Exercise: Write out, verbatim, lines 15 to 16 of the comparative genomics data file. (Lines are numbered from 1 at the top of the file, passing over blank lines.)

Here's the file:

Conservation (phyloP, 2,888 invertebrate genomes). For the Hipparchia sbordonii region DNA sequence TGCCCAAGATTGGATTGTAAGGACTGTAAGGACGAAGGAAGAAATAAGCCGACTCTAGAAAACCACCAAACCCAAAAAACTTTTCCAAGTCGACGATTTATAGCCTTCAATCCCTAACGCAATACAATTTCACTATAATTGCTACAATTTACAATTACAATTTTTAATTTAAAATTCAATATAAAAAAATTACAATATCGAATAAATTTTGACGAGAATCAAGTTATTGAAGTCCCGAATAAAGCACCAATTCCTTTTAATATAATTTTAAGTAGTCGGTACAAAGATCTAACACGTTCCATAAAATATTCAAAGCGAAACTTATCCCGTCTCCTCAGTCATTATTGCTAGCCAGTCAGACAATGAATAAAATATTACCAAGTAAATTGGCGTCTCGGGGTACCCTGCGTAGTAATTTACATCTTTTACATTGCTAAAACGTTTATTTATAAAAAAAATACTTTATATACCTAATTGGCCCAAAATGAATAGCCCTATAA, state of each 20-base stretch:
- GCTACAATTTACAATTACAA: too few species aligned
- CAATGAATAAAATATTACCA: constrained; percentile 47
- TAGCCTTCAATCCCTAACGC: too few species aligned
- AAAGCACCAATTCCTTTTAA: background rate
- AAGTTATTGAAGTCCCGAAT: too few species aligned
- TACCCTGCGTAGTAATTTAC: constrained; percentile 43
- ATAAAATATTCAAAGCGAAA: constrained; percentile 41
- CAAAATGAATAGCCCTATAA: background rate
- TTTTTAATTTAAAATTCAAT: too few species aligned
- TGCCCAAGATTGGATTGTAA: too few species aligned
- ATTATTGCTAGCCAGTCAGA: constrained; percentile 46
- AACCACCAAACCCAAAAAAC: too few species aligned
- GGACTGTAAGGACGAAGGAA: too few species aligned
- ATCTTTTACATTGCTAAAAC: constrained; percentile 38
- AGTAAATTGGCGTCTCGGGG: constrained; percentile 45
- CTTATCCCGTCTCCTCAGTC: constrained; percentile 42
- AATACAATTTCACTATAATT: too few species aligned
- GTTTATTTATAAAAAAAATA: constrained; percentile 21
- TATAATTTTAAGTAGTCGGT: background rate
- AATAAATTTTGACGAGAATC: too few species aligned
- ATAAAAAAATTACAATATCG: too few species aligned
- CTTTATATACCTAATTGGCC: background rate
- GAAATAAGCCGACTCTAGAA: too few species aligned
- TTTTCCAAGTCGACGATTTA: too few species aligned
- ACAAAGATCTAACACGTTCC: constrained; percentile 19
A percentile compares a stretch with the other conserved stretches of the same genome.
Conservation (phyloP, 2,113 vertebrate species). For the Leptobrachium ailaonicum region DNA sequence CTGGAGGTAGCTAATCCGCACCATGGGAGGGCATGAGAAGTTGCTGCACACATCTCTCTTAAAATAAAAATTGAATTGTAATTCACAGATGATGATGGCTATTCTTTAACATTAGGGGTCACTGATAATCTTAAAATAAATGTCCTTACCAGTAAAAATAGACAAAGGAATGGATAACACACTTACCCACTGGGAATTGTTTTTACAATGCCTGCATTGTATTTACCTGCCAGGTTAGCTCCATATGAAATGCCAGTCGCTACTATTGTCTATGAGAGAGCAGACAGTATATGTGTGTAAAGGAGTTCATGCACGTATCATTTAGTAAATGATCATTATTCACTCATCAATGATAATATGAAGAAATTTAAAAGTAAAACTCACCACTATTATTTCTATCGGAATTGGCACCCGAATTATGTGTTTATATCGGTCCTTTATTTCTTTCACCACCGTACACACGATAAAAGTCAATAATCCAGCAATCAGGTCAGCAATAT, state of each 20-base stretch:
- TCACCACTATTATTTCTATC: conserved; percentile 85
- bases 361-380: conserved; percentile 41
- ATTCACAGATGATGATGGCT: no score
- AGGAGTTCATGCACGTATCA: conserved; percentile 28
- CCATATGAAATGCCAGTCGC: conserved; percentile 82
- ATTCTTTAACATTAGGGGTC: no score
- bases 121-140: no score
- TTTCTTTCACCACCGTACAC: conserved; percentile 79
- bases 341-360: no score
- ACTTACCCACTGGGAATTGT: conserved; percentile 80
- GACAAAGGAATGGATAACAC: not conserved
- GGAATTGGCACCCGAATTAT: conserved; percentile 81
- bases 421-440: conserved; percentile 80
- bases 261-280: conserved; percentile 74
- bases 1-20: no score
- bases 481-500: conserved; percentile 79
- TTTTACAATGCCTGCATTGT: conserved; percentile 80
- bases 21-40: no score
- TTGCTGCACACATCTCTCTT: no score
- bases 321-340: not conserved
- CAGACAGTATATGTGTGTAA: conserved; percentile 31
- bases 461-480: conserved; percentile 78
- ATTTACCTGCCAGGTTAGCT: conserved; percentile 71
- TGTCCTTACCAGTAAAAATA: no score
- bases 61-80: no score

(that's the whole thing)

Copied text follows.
- ATCTTTTACATTGCTAAAAC: constrained; percentile 38
- AGTAAATTGGCGTCTCGGGG: constrained; percentile 45